Providence – for Knox Bunting


There is no coincidence in Providence. No accident in the movement of God’s hand on a life. No matter the unexplained circumstances, when we give our lives over to Him, God will provide for our needs in ways we cannot fathom. As His Word promises, He will protect and find favor in those who call to Him.

“But let all who take refuge in you be glad; let them ever sing for joy.
Spread your protection over them, that those who love your name may rejoice in you.
For surely, O Lord, you bless the righteous;
you surround them with your favor as a shield.”
Psalm 5: 11-12

He doesn’t promise a life of ease, free from grief. Hardship we will face, undoubtedly, in this world. But He does promise to have our backs, so to speak, to bring us into fullness when we look to His face.

The journey my family traveled for our third child was full of heartbreak and waiting. To say I developed patience would paint me in a better light than I deserve. I cried, begged, and whined to God on a regular basis. I questioned Him, asked guidance of friends and doctors, and worried selfishly. I only hope God’s record of my heart will find that, laced in the threads of my suffering, were faithful prayers for His promises. Our first child was conceived easily, but we needed to resort to IVF if we were to have additional children. Audrey is the result of our first cycle. Originally one of two embryos implanted in my womb, she alone remained strong and came to us as a healthy baby. We were fortunate to have two more embryos frozen in ice, frozen in time. When Audrey was two, we decided it was time to pursue having our third baby. After months of considerations, shots, and decisions that, indeed, we were ready, the baby was transferred to my womb. We were expectant and excited. However, it was not meant to be and the baby was lost to us. Our hearts were crushed. It took a full year to heal emotionally from that loss, to try IVF again, to be in a position of potentially losing our last remaining chance. But with friends and loved ones praying for our frozen embryo, we stepped out in faith. This time, I felt God’s presence as He pounded the shores of my heart with His words of affirmation.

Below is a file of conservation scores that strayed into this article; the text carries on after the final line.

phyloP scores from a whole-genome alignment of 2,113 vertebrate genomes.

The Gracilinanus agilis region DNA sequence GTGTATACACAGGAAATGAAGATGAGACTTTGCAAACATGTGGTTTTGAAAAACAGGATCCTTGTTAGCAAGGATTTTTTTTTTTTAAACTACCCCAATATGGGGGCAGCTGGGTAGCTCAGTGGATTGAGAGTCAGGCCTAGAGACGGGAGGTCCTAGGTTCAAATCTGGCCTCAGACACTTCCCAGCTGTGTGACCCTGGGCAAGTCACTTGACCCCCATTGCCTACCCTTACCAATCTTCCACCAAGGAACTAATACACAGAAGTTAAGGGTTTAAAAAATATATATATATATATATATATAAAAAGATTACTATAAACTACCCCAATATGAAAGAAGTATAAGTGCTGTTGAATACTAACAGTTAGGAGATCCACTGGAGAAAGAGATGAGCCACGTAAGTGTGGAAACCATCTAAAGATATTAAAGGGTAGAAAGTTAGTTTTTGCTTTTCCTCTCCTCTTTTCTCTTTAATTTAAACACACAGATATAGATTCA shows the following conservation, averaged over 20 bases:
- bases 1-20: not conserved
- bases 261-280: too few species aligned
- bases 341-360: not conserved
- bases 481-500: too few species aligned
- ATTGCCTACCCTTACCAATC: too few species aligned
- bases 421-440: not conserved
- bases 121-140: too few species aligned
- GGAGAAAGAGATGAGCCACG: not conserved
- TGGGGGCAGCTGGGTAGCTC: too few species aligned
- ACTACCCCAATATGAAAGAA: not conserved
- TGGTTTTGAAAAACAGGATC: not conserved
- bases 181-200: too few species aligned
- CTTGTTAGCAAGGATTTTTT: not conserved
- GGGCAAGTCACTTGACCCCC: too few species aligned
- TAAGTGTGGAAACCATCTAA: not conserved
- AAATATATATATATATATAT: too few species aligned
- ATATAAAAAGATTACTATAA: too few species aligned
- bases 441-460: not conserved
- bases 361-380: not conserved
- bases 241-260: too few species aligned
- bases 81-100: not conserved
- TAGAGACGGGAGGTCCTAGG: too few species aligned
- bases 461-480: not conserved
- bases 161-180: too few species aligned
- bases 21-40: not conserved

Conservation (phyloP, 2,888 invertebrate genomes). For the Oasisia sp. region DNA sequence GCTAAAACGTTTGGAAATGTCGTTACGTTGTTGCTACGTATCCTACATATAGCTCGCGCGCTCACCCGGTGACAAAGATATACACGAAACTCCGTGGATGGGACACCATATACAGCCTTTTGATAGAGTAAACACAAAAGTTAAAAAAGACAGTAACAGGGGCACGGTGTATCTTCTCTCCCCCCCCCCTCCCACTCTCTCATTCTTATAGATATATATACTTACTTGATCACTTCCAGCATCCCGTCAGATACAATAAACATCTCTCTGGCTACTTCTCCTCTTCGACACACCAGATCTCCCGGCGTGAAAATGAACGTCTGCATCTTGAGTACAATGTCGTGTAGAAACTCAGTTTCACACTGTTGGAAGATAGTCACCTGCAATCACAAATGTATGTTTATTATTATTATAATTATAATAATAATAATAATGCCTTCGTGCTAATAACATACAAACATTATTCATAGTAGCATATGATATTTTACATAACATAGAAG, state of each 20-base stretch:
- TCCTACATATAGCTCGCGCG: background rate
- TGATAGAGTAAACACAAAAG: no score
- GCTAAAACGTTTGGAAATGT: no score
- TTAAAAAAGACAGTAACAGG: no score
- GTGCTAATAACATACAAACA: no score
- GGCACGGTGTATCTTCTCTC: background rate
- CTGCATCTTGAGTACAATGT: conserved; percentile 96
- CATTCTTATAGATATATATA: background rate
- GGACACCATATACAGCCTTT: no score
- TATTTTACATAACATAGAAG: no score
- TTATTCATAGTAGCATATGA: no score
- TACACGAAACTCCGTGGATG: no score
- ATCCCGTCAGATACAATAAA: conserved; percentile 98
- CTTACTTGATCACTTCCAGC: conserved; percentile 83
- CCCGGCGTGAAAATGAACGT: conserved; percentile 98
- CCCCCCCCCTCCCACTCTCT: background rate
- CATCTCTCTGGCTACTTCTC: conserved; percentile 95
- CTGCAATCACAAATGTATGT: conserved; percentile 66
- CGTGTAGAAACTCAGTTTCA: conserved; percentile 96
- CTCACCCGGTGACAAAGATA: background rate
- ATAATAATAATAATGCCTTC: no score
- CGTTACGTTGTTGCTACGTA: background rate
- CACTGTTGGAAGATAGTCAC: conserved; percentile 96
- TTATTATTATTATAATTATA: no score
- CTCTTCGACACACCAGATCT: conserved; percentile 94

My last pregnancy progressed easily. As always, I was nauseous and fought fatigue, but I was not to be deterred. Exhausting as it is, I love being pregnant. This time, we were surprised to discover we were expecting a baby boy. Friends with sons were thrilled for us; I was more wary of the unknown. His little room filled with supplies and hand-me-down clothing, piled on every surface as I tried to figure out how to prepare for a boy. Our two daughters had been born via C-section (the first in a terrifying ordeal, the other as a precaution against further trauma), so this baby was scheduled for the same. I made plans for him to arrive on his due date giving me time to enjoy spring break with my girls for two weeks before his arrival. But other plans were in store for us and, as usual, God makes all things work together for good.